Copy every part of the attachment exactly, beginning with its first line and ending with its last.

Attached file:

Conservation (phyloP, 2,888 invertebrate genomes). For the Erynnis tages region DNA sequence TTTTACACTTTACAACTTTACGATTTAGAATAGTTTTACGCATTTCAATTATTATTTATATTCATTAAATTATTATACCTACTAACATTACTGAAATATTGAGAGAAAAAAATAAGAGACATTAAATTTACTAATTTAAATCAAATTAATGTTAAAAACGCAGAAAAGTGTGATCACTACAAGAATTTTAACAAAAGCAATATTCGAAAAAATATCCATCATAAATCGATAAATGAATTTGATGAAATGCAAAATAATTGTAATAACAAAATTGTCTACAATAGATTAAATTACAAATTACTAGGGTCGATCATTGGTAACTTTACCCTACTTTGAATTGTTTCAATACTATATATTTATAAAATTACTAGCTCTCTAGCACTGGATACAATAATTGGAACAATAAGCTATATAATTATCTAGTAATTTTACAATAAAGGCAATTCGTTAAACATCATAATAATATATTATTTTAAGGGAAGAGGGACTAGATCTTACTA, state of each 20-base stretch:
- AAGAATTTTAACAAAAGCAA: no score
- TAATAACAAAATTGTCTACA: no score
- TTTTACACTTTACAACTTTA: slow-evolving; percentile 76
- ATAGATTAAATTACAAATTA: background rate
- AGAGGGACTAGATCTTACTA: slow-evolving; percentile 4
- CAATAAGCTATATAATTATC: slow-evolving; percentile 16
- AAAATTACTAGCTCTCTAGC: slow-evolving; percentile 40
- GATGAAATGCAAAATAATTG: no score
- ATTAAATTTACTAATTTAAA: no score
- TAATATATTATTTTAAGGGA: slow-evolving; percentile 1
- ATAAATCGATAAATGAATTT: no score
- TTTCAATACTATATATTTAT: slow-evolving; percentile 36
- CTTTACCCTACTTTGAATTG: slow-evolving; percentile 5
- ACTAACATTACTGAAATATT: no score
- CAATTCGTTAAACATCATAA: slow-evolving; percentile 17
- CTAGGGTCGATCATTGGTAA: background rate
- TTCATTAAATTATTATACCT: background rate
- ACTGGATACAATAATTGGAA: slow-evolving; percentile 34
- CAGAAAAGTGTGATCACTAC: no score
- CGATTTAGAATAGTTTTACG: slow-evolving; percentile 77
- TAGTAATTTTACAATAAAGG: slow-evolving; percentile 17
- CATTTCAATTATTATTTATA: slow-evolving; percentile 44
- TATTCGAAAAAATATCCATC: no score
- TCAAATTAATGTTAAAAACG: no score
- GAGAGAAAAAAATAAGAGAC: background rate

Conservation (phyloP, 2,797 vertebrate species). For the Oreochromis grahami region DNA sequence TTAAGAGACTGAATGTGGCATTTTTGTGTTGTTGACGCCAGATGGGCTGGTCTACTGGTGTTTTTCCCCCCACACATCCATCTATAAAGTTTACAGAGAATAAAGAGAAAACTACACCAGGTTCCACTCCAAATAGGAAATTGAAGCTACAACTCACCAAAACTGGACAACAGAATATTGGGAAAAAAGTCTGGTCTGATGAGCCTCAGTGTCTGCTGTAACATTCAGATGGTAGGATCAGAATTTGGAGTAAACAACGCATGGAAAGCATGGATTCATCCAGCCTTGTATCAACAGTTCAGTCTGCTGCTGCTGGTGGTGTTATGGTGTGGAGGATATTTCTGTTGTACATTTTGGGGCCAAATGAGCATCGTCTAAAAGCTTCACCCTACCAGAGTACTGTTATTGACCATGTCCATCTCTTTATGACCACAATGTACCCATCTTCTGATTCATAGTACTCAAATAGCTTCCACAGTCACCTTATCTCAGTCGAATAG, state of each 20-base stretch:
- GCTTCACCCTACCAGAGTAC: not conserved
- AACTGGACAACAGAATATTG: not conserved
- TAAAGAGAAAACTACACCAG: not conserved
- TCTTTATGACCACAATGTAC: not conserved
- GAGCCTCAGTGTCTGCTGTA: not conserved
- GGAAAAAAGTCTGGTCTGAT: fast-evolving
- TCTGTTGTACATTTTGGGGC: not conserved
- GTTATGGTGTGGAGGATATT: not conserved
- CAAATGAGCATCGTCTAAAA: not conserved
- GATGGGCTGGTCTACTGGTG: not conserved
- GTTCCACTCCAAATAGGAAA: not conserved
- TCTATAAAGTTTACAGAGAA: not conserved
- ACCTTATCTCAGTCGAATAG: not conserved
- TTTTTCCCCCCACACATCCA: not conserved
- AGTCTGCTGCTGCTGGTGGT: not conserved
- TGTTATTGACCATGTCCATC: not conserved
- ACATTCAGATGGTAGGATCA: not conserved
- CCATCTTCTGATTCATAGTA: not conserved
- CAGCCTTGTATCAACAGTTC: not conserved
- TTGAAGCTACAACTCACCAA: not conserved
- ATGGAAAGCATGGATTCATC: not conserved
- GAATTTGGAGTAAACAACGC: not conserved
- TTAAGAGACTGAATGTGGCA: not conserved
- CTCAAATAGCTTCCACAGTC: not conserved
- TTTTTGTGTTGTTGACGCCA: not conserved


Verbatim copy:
Conservation (phyloP, 2,888 invertebrate genomes). For the Erynnis tages region DNA sequence TTTTACACTTTACAACTTTACGATTTAGAATAGTTTTACGCATTTCAATTATTATTTATATTCATTAAATTATTATACCTACTAACATTACTGAAATATTGAGAGAAAAAAATAAGAGACATTAAATTTACTAATTTAAATCAAATTAATGTTAAAAACGCAGAAAAGTGTGATCACTACAAGAATTTTAACAAAAGCAATATTCGAAAAAATATCCATCATAAATCGATAAATGAATTTGATGAAATGCAAAATAATTGTAATAACAAAATTGTCTACAATAGATTAAATTACAAATTACTAGGGTCGATCATTGGTAACTTTACCCTACTTTGAATTGTTTCAATACTATATATTTATAAAATTACTAGCTCTCTAGCACTGGATACAATAATTGGAACAATAAGCTATATAATTATCTAGTAATTTTACAATAAAGGCAATTCGTTAAACATCATAATAATATATTATTTTAAGGGAAGAGGGACTAGATCTTACTA, state of each 20-base stretch:
- AAGAATTTTAACAAAAGCAA: no score
- TAATAACAAAATTGTCTACA: no score
- TTTTACACTTTACAACTTTA: slow-evolving; percentile 76
- ATAGATTAAATTACAAATTA: background rate
- AGAGGGACTAGATCTTACTA: slow-evolving; percentile 4
- CAATAAGCTATATAATTATC: slow-evolving; percentile 16
- AAAATTACTAGCTCTCTAGC: slow-evolving; percentile 40
- GATGAAATGCAAAATAATTG: no score
- ATTAAATTTACTAATTTAAA: no score
- TAATATATTATTTTAAGGGA: slow-evolving; percentile 1
- ATAAATCGATAAATGAATTT: no score
- TTTCAATACTATATATTTAT: slow-evolving; percentile 36
- CTTTACCCTACTTTGAATTG: slow-evolving; percentile 5
- ACTAACATTACTGAAATATT: no score
- CAATTCGTTAAACATCATAA: slow-evolving; percentile 17
- CTAGGGTCGATCATTGGTAA: background rate
- TTCATTAAATTATTATACCT: background rate
- ACTGGATACAATAATTGGAA: slow-evolving; percentile 34
- CAGAAAAGTGTGATCACTAC: no score
- CGATTTAGAATAGTTTTACG: slow-evolving; percentile 77
- TAGTAATTTTACAATAAAGG: slow-evolving; percentile 17
- CATTTCAATTATTATTTATA: slow-evolving; percentile 44
- TATTCGAAAAAATATCCATC: no score
- TCAAATTAATGTTAAAAACG: no score
- GAGAGAAAAAAATAAGAGAC: background rate

Conservation (phyloP, 2,797 vertebrate species). For the Oreochromis grahami region DNA sequence TTAAGAGACTGAATGTGGCATTTTTGTGTTGTTGACGCCAGATGGGCTGGTCTACTGGTGTTTTTCCCCCCACACATCCATCTATAAAGTTTACAGAGAATAAAGAGAAAACTACACCAGGTTCCACTCCAAATAGGAAATTGAAGCTACAACTCACCAAAACTGGACAACAGAATATTGGGAAAAAAGTCTGGTCTGATGAGCCTCAGTGTCTGCTGTAACATTCAGATGGTAGGATCAGAATTTGGAGTAAACAACGCATGGAAAGCATGGATTCATCCAGCCTTGTATCAACAGTTCAGTCTGCTGCTGCTGGTGGTGTTATGGTGTGGAGGATATTTCTGTTGTACATTTTGGGGCCAAATGAGCATCGTCTAAAAGCTTCACCCTACCAGAGTACTGTTATTGACCATGTCCATCTCTTTATGACCACAATGTACCCATCTTCTGATTCATAGTACTCAAATAGCTTCCACAGTCACCTTATCTCAGTCGAATAG, state of each 20-base stretch:
- GCTTCACCCTACCAGAGTAC: not conserved
- AACTGGACAACAGAATATTG: not conserved
- TAAAGAGAAAACTACACCAG: not conserved
- TCTTTATGACCACAATGTAC: not conserved
- GAGCCTCAGTGTCTGCTGTA: not conserved
- GGAAAAAAGTCTGGTCTGAT: fast-evolving
- TCTGTTGTACATTTTGGGGC: not conserved
- GTTATGGTGTGGAGGATATT: not conserved
- CAAATGAGCATCGTCTAAAA: not conserved
- GATGGGCTGGTCTACTGGTG: not conserved
- GTTCCACTCCAAATAGGAAA: not conserved
- TCTATAAAGTTTACAGAGAA: not conserved
- ACCTTATCTCAGTCGAATAG: not conserved
- TTTTTCCCCCCACACATCCA: not conserved
- AGTCTGCTGCTGCTGGTGGT: not conserved
- TGTTATTGACCATGTCCATC: not conserved
- ACATTCAGATGGTAGGATCA: not conserved
- CCATCTTCTGATTCATAGTA: not conserved
- CAGCCTTGTATCAACAGTTC: not conserved
- TTGAAGCTACAACTCACCAA: not conserved
- ATGGAAAGCATGGATTCATC: not conserved
- GAATTTGGAGTAAACAACGC: not conserved
- TTAAGAGACTGAATGTGGCA: not conserved
- CTCAAATAGCTTCCACAGTC: not conserved
- TTTTTGTGTTGTTGACGCCA: not conserved